Currently viewing the category: "Flies"
What's That Bug? does not endorse extermination

Subject: Bee fly
Location: Williams, AZ
July 28, 2014 12:41 pm
Could this be some type of bee fly? It was pretty large–maybe about an inch long.
Signature: Chris

Bee Fly

Bee Fly

Dear Chris,
Yes, this is a Bee Fly in the family Bombyliidae, however we are not certain of the genus or species.  Our best guess at this time is the Sinuous Bee Fly,
Hemipenthes sinuosa, and this image on BugGuide looks very close.  The pattern on the wing seems correct, but the body is lighter than the individuals pictured on BugGuide where it states:  “black area of wing has irregular sinuous (wavy) border with a small rounded blob near the apex – a distinguishing feature abdomen, thorax, and head black or very dark with no banding or other obvious markings”.

 

What's That Bug? does not endorse extermination

Subject: What is this bug? North-Central Minnesota
Location: Duluth, MN
July 26, 2014 5:00 pm
Good evening,
We are trying to figure out what this bug is and we really have no idea. I would say it is between 2-4 inches long with antennae. Any help would be great!!
Signature: Stephen R

Giant Crane Fly

Giant Crane Fly

Dear Stephen,
This is a Giant Crane Fly,
Tipula abdominalis, and you can compare your image to this series from BugguideAccording to BugGuide:  “adults often attracted to light.”

What's That Bug? does not endorse extermination

Subject: What bug is this?
Location: Maple Grove, MN
July 26, 2014 4:57 pm
Found in our flower garden today. What is this bug?
Signature: William Huybrecht

Bot Fly

Bot Fly

Hi William,
This is a Rodent Bot Fly in the genus
Cuterebra, and they do not feed as adults.  The larvae are subcutaneous parasites on rodents and rabbits.

What's That Bug? does not endorse extermination

Subject: red footed
Location: alabama
July 26, 2014 2:49 pm
Does this thing bite or sting humans?
Signature: freaked out

Redfooted Cannibalfly eats Paper Wasp

Red-Footed Cannibalfly eats Paper Wasp

Dear freaked out,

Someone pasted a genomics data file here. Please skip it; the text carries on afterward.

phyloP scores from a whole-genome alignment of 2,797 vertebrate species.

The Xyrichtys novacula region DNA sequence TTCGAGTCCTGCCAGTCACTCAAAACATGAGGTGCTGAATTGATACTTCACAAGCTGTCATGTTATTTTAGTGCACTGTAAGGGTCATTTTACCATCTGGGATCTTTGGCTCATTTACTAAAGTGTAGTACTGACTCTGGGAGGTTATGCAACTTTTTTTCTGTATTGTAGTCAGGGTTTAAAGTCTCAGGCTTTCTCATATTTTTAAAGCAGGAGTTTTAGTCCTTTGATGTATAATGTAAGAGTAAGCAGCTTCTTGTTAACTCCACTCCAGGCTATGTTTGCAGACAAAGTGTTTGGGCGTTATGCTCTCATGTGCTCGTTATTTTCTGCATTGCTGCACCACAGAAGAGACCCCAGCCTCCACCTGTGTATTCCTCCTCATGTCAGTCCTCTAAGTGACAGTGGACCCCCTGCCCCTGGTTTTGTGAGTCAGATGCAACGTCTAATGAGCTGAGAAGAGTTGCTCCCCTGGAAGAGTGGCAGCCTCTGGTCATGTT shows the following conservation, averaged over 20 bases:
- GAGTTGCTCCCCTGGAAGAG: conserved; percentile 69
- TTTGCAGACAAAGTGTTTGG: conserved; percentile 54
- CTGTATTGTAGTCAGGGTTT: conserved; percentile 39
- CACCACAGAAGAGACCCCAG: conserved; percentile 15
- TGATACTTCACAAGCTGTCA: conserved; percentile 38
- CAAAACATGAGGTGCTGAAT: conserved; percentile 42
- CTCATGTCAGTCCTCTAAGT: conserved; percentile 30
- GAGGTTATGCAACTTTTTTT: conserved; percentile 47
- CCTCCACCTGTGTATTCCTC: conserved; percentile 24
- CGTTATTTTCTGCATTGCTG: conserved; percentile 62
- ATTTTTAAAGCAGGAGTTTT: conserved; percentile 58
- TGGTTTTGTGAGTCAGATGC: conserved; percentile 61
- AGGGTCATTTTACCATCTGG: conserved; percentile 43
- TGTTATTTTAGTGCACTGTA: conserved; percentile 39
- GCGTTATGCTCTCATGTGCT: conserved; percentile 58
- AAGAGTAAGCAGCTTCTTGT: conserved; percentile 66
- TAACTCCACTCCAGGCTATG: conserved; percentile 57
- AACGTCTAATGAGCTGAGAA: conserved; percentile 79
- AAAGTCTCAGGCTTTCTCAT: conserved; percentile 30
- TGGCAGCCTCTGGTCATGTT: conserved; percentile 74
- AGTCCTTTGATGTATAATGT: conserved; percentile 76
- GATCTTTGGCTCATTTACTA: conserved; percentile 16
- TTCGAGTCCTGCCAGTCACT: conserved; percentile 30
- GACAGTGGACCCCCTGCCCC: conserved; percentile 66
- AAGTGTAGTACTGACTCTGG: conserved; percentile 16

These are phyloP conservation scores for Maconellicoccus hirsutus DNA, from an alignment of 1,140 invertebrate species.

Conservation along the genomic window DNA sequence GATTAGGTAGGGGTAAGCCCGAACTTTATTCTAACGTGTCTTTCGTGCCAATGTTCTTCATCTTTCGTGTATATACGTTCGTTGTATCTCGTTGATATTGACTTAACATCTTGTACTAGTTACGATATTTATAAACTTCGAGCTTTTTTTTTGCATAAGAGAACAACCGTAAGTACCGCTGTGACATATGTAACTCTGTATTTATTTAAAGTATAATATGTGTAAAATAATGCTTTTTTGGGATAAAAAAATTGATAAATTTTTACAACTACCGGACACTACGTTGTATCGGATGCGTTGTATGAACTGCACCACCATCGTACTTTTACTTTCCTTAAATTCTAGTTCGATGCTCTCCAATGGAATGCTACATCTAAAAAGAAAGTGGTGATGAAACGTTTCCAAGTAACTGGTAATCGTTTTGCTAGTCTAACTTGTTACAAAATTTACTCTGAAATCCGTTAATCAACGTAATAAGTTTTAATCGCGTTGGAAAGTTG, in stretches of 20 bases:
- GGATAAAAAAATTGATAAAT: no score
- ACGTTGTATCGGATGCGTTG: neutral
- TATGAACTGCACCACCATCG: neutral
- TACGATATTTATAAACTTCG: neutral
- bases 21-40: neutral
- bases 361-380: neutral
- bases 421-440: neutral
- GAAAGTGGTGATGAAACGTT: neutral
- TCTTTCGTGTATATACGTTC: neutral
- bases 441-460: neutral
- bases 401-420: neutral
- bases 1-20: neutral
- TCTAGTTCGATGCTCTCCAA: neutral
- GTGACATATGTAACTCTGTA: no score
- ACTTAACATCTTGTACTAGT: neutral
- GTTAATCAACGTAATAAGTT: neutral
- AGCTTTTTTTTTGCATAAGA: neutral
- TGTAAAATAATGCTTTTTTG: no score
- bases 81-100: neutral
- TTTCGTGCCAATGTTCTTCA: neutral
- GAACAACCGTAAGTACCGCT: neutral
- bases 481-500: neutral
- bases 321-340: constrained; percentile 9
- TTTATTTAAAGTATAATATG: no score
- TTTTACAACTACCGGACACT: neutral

Though the Red-Footed Cannibalfly,
Promachus rufipes, is a very adept hunter capable of taking stinging wasps like this Paper Wasp on the wing, they are not aggressive towards humans.  With that said, if a human ever tried to capture a Red-Footed Cannibalfly or other large Robber Fly with bare hands, a bite may result.

What's That Bug? does not endorse extermination

Subject: A Fly Or A Bee?
Location: Torrance, California
July 24, 2014 9:49 am
Dear Bugman,
By the end of June of this year, we found a couple of these insects in our front yard. The bigger one was about one inch long. We live in Torrance, California, and have never seen them before. Could you help us to identify them?
Thanks.
Signature: Daniel.

Bee Killer:  Mallophora fautrix

Bee Killer: Mallophora fautrix

Dear Daniel,
This Robber Fly in the genus
Mallophora goes by the collective general name of Bee Killer.  Your particular Bee Killer is Mallophora fautrix, a species with no specific common name, but according to BugGuide, it is:  “The only one of its genus in California.”  As you can see from the images in our links, Bee Killers prey on large flying insects other than Bees, and it is a rare, top of the insect food chain predator that preys upon adult, stinging wasps.  Though you are not the discoverer of a new species, you can spearhead a campaign to nominate the only Bee Killer in California as the California Bee Killer, even though its range extends beyond our fair state.

What's That Bug? does not endorse extermination

Subject: Unknown fly with golden fur
Location: Fiskeboda, Sweden
July 24, 2014 6:37 am
I found this yellow hovering fly sun bathing on my concrete stairs on a hot summer day in the beginning of June. First I thought it was some kind of hoverfly, but I was unable to find one that looked like the one I saw. I would be very happy to get some help identifying this fly.
Signature: Andreas R

Bee Fly

Bee Fly

Dear Andreas,
This is a Bee Fly in the family Bombyliidae, probably in the genus
Bombylius.  The wing pattern is similar to, but not exactly like that of the Large Bee Fly pictured on the Natural History Museum website.

What's That Bug? does not endorse extermination